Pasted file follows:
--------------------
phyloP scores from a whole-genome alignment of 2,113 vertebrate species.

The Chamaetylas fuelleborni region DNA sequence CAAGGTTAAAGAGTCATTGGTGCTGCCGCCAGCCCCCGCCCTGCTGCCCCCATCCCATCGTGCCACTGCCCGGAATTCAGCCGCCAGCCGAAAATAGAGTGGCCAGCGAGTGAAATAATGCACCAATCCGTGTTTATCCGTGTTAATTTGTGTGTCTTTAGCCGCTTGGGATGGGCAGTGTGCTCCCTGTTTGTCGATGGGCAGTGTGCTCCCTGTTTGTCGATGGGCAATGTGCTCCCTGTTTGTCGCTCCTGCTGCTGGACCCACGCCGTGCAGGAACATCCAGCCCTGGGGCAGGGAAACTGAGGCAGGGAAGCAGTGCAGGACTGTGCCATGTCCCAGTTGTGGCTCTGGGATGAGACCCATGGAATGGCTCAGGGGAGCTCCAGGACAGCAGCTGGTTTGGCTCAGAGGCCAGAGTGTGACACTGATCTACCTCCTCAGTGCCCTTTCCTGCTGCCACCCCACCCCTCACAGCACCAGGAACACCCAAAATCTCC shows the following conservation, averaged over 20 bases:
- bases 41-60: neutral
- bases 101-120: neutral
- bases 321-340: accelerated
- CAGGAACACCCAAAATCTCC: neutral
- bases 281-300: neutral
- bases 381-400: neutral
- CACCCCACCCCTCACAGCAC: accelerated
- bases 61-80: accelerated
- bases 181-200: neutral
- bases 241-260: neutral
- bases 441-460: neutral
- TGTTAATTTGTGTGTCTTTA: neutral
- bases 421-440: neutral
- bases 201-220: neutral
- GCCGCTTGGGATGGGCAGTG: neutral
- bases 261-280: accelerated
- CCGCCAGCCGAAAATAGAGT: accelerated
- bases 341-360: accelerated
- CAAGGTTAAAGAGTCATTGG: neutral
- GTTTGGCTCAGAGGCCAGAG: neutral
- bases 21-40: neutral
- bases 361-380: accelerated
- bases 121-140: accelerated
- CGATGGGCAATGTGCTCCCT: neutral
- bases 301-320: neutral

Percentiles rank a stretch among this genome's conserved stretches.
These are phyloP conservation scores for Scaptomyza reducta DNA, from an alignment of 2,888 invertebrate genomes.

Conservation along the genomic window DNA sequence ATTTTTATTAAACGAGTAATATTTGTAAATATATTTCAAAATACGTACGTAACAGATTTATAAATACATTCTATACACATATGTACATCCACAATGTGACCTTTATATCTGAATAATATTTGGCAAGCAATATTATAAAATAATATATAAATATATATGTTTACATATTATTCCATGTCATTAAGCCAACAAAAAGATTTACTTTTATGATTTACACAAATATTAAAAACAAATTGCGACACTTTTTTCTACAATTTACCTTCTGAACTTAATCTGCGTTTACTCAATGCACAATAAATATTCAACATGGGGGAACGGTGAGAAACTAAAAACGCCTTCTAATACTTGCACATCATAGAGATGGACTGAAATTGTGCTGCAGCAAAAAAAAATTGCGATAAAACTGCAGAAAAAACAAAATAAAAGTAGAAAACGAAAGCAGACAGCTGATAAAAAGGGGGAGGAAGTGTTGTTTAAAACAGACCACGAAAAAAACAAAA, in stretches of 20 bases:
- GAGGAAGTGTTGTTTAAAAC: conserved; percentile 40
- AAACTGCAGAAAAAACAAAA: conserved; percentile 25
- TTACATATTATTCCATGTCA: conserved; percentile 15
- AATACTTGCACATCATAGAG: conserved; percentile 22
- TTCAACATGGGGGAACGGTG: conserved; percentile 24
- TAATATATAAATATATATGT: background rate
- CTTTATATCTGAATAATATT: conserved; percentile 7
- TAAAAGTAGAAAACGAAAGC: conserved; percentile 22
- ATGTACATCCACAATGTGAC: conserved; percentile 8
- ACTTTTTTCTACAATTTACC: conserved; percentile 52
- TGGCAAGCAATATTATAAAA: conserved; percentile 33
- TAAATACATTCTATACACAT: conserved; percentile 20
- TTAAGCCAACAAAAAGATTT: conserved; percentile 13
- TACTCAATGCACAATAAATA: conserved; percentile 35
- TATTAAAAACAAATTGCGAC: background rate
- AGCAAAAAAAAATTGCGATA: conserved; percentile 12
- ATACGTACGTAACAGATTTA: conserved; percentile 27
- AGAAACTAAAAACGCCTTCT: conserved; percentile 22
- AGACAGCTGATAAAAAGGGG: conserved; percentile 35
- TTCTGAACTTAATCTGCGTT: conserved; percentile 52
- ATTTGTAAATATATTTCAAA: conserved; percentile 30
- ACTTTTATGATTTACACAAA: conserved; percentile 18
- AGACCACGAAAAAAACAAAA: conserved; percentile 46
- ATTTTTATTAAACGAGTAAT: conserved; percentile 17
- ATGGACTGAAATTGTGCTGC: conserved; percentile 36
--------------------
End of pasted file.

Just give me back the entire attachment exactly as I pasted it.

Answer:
phyloP scores from a whole-genome alignment of 2,113 vertebrate species.

The Chamaetylas fuelleborni region DNA sequence CAAGGTTAAAGAGTCATTGGTGCTGCCGCCAGCCCCCGCCCTGCTGCCCCCATCCCATCGTGCCACTGCCCGGAATTCAGCCGCCAGCCGAAAATAGAGTGGCCAGCGAGTGAAATAATGCACCAATCCGTGTTTATCCGTGTTAATTTGTGTGTCTTTAGCCGCTTGGGATGGGCAGTGTGCTCCCTGTTTGTCGATGGGCAGTGTGCTCCCTGTTTGTCGATGGGCAATGTGCTCCCTGTTTGTCGCTCCTGCTGCTGGACCCACGCCGTGCAGGAACATCCAGCCCTGGGGCAGGGAAACTGAGGCAGGGAAGCAGTGCAGGACTGTGCCATGTCCCAGTTGTGGCTCTGGGATGAGACCCATGGAATGGCTCAGGGGAGCTCCAGGACAGCAGCTGGTTTGGCTCAGAGGCCAGAGTGTGACACTGATCTACCTCCTCAGTGCCCTTTCCTGCTGCCACCCCACCCCTCACAGCACCAGGAACACCCAAAATCTCC shows the following conservation, averaged over 20 bases:
- bases 41-60: neutral
- bases 101-120: neutral
- bases 321-340: accelerated
- CAGGAACACCCAAAATCTCC: neutral
- bases 281-300: neutral
- bases 381-400: neutral
- CACCCCACCCCTCACAGCAC: accelerated
- bases 61-80: accelerated
- bases 181-200: neutral
- bases 241-260: neutral
- bases 441-460: neutral
- TGTTAATTTGTGTGTCTTTA: neutral
- bases 421-440: neutral
- bases 201-220: neutral
- GCCGCTTGGGATGGGCAGTG: neutral
- bases 261-280: accelerated
- CCGCCAGCCGAAAATAGAGT: accelerated
- bases 341-360: accelerated
- CAAGGTTAAAGAGTCATTGG: neutral
- GTTTGGCTCAGAGGCCAGAG: neutral
- bases 21-40: neutral
- bases 361-380: accelerated
- bases 121-140: accelerated
- CGATGGGCAATGTGCTCCCT: neutral
- bases 301-320: neutral

Percentiles rank a stretch among this genome's conserved stretches.
These are phyloP conservation scores for Scaptomyza reducta DNA, from an alignment of 2,888 invertebrate genomes.

Conservation along the genomic window DNA sequence ATTTTTATTAAACGAGTAATATTTGTAAATATATTTCAAAATACGTACGTAACAGATTTATAAATACATTCTATACACATATGTACATCCACAATGTGACCTTTATATCTGAATAATATTTGGCAAGCAATATTATAAAATAATATATAAATATATATGTTTACATATTATTCCATGTCATTAAGCCAACAAAAAGATTTACTTTTATGATTTACACAAATATTAAAAACAAATTGCGACACTTTTTTCTACAATTTACCTTCTGAACTTAATCTGCGTTTACTCAATGCACAATAAATATTCAACATGGGGGAACGGTGAGAAACTAAAAACGCCTTCTAATACTTGCACATCATAGAGATGGACTGAAATTGTGCTGCAGCAAAAAAAAATTGCGATAAAACTGCAGAAAAAACAAAATAAAAGTAGAAAACGAAAGCAGACAGCTGATAAAAAGGGGGAGGAAGTGTTGTTTAAAACAGACCACGAAAAAAACAAAA, in stretches of 20 bases:
- GAGGAAGTGTTGTTTAAAAC: conserved; percentile 40
- AAACTGCAGAAAAAACAAAA: conserved; percentile 25
- TTACATATTATTCCATGTCA: conserved; percentile 15
- AATACTTGCACATCATAGAG: conserved; percentile 22
- TTCAACATGGGGGAACGGTG: conserved; percentile 24
- TAATATATAAATATATATGT: background rate
- CTTTATATCTGAATAATATT: conserved; percentile 7
- TAAAAGTAGAAAACGAAAGC: conserved; percentile 22
- ATGTACATCCACAATGTGAC: conserved; percentile 8
- ACTTTTTTCTACAATTTACC: conserved; percentile 52
- TGGCAAGCAATATTATAAAA: conserved; percentile 33
- TAAATACATTCTATACACAT: conserved; percentile 20
- TTAAGCCAACAAAAAGATTT: conserved; percentile 13
- TACTCAATGCACAATAAATA: conserved; percentile 35
- TATTAAAAACAAATTGCGAC: background rate
- AGCAAAAAAAAATTGCGATA: conserved; percentile 12
- ATACGTACGTAACAGATTTA: conserved; percentile 27
- AGAAACTAAAAACGCCTTCT: conserved; percentile 22
- AGACAGCTGATAAAAAGGGG: conserved; percentile 35
- TTCTGAACTTAATCTGCGTT: conserved; percentile 52
- ATTTGTAAATATATTTCAAA: conserved; percentile 30
- ACTTTTATGATTTACACAAA: conserved; percentile 18
- AGACCACGAAAAAAACAAAA: conserved; percentile 46
- ATTTTTATTAAACGAGTAAT: conserved; percentile 17
- ATGGACTGAAATTGTGCTGC: conserved; percentile 36